Study: Parent Depression Linked to Kids’ Weaker School Performance


A Swedish study published in JAMA Psychiatry has found that children who have parents who are diagnosed with depression perform worse in school. Researchers found a strong link between parents’ depression and youngsters’ classroom performance, according to senior author Brian Lee of the Drexel University School of Public Health in Philadelphia.

Lee and his colleagues say the fact that mental health issues can affect people other than the person with the condition is not well recognized in the medical community. Many parents or guardians may not be aware that their children are a part of a “vulnerable population.”

Andrew M. Seaman reports for Reuters that prior studies have found that kids who have depressed parents are susceptible to problems with their behavior and emotions, brain development issues, and other psychiatric difficulties. Few previous studies have included measurements of the children’s performance at school.

The researchers used information from over 1.1 million young people in Sweden from 1984 to 1994. Before their children finished school, at about 16 in Sweden, 3% of mothers and 2% of fathers had been diagnosed with depression. When parents received this diagnosis, their children’s grades in school declined. The team noted that the mother’s depression affected their daughters more than their sons.

Lee labeled the link between children’s school performance and parental depression as “moderate.” On a scale of factors that could impact school performance, the team said parental depression measures between parental education and a family’s financial status. A parent’s educational background is one of the most important indicators of educational success for kids.

The data on parents’ depression may be skewed because of under-measurement, say the researchers. They added that there is no data to support the notion that a parent’s depression causes poor performance in school for a child.

Treating the mother or father with therapy or medication has been shown to lessen children’s problems.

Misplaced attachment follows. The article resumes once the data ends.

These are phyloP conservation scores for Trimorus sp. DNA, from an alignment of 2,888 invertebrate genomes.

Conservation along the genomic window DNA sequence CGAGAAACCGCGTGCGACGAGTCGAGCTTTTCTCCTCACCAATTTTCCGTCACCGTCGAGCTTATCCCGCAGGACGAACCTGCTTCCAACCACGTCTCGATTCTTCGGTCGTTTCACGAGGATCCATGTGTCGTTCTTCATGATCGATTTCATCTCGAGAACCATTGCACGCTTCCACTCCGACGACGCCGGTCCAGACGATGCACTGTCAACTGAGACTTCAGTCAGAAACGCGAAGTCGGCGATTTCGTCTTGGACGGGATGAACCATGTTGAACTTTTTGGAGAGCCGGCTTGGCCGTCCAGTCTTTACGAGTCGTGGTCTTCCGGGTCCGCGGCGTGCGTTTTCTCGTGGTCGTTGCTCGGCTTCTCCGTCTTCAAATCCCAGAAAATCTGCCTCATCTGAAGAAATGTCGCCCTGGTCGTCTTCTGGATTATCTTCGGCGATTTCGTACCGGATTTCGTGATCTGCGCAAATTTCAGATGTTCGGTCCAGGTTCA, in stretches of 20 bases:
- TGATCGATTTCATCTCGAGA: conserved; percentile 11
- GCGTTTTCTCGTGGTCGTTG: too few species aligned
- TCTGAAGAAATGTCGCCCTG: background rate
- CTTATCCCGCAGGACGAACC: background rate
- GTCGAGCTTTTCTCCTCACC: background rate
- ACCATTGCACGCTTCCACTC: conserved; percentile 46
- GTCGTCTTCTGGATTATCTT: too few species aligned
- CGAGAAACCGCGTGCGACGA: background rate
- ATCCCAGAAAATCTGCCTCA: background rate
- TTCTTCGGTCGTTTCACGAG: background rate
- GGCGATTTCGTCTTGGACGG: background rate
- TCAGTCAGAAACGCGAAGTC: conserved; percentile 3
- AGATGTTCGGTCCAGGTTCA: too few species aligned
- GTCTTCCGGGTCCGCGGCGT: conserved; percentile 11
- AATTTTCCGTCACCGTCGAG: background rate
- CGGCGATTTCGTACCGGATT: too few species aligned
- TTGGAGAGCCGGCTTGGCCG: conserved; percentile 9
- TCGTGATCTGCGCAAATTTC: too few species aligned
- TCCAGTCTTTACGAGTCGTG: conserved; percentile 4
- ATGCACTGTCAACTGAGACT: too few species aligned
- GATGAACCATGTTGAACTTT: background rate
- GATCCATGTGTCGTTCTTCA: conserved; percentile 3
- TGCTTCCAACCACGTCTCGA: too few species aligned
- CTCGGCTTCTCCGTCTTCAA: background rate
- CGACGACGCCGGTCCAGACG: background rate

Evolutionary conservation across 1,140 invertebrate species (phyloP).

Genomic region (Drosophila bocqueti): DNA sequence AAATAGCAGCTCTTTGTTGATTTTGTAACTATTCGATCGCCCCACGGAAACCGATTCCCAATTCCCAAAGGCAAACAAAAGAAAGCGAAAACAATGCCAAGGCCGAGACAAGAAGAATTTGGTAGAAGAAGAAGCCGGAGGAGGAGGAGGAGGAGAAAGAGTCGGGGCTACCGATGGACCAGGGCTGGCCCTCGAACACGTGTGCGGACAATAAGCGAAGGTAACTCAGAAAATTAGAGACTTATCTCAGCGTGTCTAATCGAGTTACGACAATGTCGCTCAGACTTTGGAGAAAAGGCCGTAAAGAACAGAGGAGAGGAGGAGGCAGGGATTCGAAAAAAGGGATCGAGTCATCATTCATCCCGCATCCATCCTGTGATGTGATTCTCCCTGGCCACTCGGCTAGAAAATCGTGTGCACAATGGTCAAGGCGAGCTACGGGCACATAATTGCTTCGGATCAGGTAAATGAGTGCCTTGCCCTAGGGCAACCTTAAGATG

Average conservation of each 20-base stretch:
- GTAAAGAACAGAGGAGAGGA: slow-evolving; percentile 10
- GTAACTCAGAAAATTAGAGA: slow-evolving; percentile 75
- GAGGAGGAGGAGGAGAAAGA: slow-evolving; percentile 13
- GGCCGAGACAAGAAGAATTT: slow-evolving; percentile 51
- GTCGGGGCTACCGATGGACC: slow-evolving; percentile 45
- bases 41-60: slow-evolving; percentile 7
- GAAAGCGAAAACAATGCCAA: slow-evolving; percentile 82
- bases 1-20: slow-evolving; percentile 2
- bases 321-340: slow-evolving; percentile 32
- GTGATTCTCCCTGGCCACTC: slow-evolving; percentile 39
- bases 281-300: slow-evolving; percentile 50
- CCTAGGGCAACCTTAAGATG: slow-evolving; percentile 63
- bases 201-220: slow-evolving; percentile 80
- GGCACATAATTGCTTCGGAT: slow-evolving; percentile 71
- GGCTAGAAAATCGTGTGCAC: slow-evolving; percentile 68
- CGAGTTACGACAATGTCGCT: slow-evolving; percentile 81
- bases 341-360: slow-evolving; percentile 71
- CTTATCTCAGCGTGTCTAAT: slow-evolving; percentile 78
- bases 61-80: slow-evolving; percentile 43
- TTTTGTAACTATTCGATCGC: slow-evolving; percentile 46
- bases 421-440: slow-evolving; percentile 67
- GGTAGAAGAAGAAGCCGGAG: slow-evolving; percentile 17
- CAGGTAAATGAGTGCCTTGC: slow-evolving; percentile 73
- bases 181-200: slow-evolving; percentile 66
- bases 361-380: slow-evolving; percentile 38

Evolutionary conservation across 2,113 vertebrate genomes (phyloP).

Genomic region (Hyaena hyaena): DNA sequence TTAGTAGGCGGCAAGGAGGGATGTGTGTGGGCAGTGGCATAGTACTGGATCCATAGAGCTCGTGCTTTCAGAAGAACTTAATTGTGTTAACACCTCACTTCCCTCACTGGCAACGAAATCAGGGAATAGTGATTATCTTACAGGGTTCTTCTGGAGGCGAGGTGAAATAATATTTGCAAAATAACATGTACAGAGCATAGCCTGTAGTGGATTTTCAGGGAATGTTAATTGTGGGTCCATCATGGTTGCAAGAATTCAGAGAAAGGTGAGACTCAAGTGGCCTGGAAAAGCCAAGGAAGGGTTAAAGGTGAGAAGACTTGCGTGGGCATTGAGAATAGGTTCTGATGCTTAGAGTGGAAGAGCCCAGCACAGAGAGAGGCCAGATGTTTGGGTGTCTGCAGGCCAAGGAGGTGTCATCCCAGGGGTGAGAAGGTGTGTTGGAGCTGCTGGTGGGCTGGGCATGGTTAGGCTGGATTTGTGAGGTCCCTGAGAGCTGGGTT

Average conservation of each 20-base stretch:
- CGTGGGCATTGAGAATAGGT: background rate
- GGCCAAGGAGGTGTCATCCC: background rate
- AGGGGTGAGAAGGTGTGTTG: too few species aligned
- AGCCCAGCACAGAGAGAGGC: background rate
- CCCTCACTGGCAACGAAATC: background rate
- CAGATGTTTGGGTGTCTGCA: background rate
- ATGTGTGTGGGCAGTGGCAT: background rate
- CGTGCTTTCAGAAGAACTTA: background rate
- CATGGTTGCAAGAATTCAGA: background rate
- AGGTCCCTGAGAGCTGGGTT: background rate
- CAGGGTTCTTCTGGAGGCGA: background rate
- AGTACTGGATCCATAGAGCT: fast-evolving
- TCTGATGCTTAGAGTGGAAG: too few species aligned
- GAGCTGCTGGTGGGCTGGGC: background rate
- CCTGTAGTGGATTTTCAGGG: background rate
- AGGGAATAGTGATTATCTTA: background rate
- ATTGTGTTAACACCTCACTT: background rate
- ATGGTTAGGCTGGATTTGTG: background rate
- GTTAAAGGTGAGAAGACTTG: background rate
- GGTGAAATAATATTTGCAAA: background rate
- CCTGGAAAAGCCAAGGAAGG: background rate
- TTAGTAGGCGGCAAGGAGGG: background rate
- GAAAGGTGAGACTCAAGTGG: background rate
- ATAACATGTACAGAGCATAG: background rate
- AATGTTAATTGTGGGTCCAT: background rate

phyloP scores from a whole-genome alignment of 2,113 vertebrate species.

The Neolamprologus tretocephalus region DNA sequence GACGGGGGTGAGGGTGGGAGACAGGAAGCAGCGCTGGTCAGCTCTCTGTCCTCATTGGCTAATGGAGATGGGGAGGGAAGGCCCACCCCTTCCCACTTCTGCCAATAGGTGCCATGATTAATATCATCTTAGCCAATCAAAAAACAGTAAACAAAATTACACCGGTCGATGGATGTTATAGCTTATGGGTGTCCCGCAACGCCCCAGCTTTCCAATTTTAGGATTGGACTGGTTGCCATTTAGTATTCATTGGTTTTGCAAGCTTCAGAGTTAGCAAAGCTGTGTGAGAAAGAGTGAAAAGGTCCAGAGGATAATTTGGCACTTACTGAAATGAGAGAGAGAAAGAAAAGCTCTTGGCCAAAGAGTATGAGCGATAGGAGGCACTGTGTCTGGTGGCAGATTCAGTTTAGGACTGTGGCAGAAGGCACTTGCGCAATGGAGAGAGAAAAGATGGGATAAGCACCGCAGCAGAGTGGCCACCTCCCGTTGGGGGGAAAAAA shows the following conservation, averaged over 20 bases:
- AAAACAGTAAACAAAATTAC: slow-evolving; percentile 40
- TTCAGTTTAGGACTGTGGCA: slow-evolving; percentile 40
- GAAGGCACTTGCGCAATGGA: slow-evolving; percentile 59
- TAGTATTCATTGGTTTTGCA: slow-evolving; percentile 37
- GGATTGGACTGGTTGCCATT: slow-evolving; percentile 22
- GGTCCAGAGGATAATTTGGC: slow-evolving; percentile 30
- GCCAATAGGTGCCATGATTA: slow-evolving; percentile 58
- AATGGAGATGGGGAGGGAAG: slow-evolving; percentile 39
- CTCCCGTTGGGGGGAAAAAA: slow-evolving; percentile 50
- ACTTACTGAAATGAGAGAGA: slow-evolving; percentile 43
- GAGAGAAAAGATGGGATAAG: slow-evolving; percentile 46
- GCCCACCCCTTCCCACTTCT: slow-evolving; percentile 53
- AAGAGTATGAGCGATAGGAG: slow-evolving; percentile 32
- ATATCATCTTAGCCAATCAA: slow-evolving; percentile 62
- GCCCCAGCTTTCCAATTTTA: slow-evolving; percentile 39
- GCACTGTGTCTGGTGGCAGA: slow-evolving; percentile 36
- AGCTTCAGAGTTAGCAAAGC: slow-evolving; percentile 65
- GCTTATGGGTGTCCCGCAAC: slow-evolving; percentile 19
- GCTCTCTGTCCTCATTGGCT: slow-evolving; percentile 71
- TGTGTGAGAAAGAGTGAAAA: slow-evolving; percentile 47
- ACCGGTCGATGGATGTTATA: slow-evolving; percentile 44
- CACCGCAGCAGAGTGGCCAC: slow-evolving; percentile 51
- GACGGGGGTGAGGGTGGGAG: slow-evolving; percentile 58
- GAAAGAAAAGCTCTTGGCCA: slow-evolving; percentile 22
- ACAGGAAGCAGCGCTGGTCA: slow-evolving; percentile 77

“Therefore you should be treating the parents,” said Myrna Weissman, of the New York State Psychiatric Institute and the Columbia University Department of Psychiatry in New York City. “Sometimes you have to treat the children, but you should start with the parents.”

Lee suspects that a parent’s depression could alter children’s home lives, which in turn could cause increased stress that would affect school achievement, writes US News and World Report’s Dennis Thompson.

“Depression is a social disease,” he said. “It doesn’t just affect you. It affects your relationships as well. If there’s strain there, it may affect the child’s academic performance.”

Lecia Bushak, reporting for Medical Daily, says one recent study authored by Fumiko Hoeft, an associate professor of psychiatry at the University of California, San Francisco, showed that mothers pass down mood disorders to their daughters as shown by actual inter-generational effects on the structure of the brain.

A 2013 report found that women who were pregnant and depressed could transfer the illness to their fetuses by way of changing the brain development of the baby. Lee suggests depression screening for mothers before their first pregnancies, along with treatment. He said that depression treatment during pregnancy is both effectual and safe.

It may be that since depression can be inherited, children’s weaker school performance is caused by undiagnosed mood disorders. Another side effect of depression is that mothers who are depressed may also be unable to provide optimal care such as spending a sufficient amount of time nurturing or providing enough breast-feeding periods. These deficits can cause long-term problems with the child’s ability to learn and solve problems, reports Rhodi Lee of Tech Times.

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